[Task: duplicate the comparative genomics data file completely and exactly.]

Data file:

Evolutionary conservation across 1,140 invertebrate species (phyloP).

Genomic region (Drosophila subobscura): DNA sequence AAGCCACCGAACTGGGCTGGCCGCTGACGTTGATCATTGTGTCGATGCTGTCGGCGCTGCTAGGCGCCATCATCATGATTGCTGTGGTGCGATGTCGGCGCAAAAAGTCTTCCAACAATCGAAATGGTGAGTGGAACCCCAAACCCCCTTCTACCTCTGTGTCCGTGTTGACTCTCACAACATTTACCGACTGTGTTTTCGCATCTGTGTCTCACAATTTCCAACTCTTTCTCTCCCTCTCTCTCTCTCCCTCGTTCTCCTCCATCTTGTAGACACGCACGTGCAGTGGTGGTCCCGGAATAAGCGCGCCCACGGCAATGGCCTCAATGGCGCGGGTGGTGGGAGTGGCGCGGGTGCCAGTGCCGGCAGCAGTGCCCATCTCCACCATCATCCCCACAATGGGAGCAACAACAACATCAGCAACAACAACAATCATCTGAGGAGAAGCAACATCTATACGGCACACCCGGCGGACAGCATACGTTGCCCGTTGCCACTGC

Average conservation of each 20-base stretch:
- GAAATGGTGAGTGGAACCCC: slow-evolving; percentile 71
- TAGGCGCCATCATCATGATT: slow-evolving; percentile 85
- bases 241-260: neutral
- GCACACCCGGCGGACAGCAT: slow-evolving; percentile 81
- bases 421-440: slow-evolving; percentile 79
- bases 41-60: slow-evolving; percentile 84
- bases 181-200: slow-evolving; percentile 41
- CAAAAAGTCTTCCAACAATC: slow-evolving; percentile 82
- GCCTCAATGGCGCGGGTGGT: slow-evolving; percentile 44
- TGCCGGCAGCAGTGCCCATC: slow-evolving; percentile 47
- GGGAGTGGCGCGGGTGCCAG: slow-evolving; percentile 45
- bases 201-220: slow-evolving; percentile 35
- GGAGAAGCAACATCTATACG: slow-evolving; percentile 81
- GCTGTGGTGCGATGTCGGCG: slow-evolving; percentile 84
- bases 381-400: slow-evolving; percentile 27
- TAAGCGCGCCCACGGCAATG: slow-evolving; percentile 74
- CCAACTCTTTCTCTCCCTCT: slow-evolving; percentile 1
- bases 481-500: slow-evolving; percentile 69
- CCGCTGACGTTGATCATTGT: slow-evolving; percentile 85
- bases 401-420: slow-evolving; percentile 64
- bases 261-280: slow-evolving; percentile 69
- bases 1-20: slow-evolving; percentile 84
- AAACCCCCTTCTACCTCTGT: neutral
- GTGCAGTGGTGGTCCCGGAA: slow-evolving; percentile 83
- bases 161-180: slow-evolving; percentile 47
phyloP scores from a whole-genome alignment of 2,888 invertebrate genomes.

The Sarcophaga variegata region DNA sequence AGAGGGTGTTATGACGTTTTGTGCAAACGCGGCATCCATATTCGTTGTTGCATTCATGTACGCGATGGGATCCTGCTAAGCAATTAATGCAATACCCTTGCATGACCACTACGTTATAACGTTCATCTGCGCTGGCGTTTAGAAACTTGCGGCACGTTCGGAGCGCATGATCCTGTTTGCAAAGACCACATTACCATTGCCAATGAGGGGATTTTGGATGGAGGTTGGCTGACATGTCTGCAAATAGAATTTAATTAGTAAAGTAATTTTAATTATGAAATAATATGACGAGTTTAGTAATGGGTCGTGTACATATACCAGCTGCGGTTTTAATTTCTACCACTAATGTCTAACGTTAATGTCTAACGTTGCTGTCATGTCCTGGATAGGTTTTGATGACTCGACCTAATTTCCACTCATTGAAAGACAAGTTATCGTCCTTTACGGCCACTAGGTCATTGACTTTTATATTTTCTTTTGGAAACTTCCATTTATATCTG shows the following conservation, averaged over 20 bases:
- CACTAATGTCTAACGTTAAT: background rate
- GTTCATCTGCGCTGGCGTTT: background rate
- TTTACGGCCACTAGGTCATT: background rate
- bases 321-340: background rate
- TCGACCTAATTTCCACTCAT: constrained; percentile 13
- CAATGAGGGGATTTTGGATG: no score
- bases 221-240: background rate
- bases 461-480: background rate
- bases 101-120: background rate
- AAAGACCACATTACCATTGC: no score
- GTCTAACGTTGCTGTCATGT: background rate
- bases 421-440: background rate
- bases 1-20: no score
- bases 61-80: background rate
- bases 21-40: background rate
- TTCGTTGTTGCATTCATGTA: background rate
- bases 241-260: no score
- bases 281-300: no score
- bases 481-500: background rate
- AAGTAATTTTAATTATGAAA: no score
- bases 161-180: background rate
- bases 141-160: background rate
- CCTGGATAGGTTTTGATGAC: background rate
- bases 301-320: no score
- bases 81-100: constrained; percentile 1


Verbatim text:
Evolutionary conservation across 1,140 invertebrate species (phyloP).

Genomic region (Drosophila subobscura): DNA sequence AAGCCACCGAACTGGGCTGGCCGCTGACGTTGATCATTGTGTCGATGCTGTCGGCGCTGCTAGGCGCCATCATCATGATTGCTGTGGTGCGATGTCGGCGCAAAAAGTCTTCCAACAATCGAAATGGTGAGTGGAACCCCAAACCCCCTTCTACCTCTGTGTCCGTGTTGACTCTCACAACATTTACCGACTGTGTTTTCGCATCTGTGTCTCACAATTTCCAACTCTTTCTCTCCCTCTCTCTCTCTCCCTCGTTCTCCTCCATCTTGTAGACACGCACGTGCAGTGGTGGTCCCGGAATAAGCGCGCCCACGGCAATGGCCTCAATGGCGCGGGTGGTGGGAGTGGCGCGGGTGCCAGTGCCGGCAGCAGTGCCCATCTCCACCATCATCCCCACAATGGGAGCAACAACAACATCAGCAACAACAACAATCATCTGAGGAGAAGCAACATCTATACGGCACACCCGGCGGACAGCATACGTTGCCCGTTGCCACTGC

Average conservation of each 20-base stretch:
- GAAATGGTGAGTGGAACCCC: slow-evolving; percentile 71
- TAGGCGCCATCATCATGATT: slow-evolving; percentile 85
- bases 241-260: neutral
- GCACACCCGGCGGACAGCAT: slow-evolving; percentile 81
- bases 421-440: slow-evolving; percentile 79
- bases 41-60: slow-evolving; percentile 84
- bases 181-200: slow-evolving; percentile 41
- CAAAAAGTCTTCCAACAATC: slow-evolving; percentile 82
- GCCTCAATGGCGCGGGTGGT: slow-evolving; percentile 44
- TGCCGGCAGCAGTGCCCATC: slow-evolving; percentile 47
- GGGAGTGGCGCGGGTGCCAG: slow-evolving; percentile 45
- bases 201-220: slow-evolving; percentile 35
- GGAGAAGCAACATCTATACG: slow-evolving; percentile 81
- GCTGTGGTGCGATGTCGGCG: slow-evolving; percentile 84
- bases 381-400: slow-evolving; percentile 27
- TAAGCGCGCCCACGGCAATG: slow-evolving; percentile 74
- CCAACTCTTTCTCTCCCTCT: slow-evolving; percentile 1
- bases 481-500: slow-evolving; percentile 69
- CCGCTGACGTTGATCATTGT: slow-evolving; percentile 85
- bases 401-420: slow-evolving; percentile 64
- bases 261-280: slow-evolving; percentile 69
- bases 1-20: slow-evolving; percentile 84
- AAACCCCCTTCTACCTCTGT: neutral
- GTGCAGTGGTGGTCCCGGAA: slow-evolving; percentile 83
- bases 161-180: slow-evolving; percentile 47
phyloP scores from a whole-genome alignment of 2,888 invertebrate genomes.

The Sarcophaga variegata region DNA sequence AGAGGGTGTTATGACGTTTTGTGCAAACGCGGCATCCATATTCGTTGTTGCATTCATGTACGCGATGGGATCCTGCTAAGCAATTAATGCAATACCCTTGCATGACCACTACGTTATAACGTTCATCTGCGCTGGCGTTTAGAAACTTGCGGCACGTTCGGAGCGCATGATCCTGTTTGCAAAGACCACATTACCATTGCCAATGAGGGGATTTTGGATGGAGGTTGGCTGACATGTCTGCAAATAGAATTTAATTAGTAAAGTAATTTTAATTATGAAATAATATGACGAGTTTAGTAATGGGTCGTGTACATATACCAGCTGCGGTTTTAATTTCTACCACTAATGTCTAACGTTAATGTCTAACGTTGCTGTCATGTCCTGGATAGGTTTTGATGACTCGACCTAATTTCCACTCATTGAAAGACAAGTTATCGTCCTTTACGGCCACTAGGTCATTGACTTTTATATTTTCTTTTGGAAACTTCCATTTATATCTG shows the following conservation, averaged over 20 bases:
- CACTAATGTCTAACGTTAAT: background rate
- GTTCATCTGCGCTGGCGTTT: background rate
- TTTACGGCCACTAGGTCATT: background rate
- bases 321-340: background rate
- TCGACCTAATTTCCACTCAT: constrained; percentile 13
- CAATGAGGGGATTTTGGATG: no score
- bases 221-240: background rate
- bases 461-480: background rate
- bases 101-120: background rate
- AAAGACCACATTACCATTGC: no score
- GTCTAACGTTGCTGTCATGT: background rate
- bases 421-440: background rate
- bases 1-20: no score
- bases 61-80: background rate
- bases 21-40: background rate
- TTCGTTGTTGCATTCATGTA: background rate
- bases 241-260: no score
- bases 281-300: no score
- bases 481-500: background rate
- AAGTAATTTTAATTATGAAA: no score
- bases 161-180: background rate
- bases 141-160: background rate
- CCTGGATAGGTTTTGATGAC: background rate
- bases 301-320: no score
- bases 81-100: constrained; percentile 1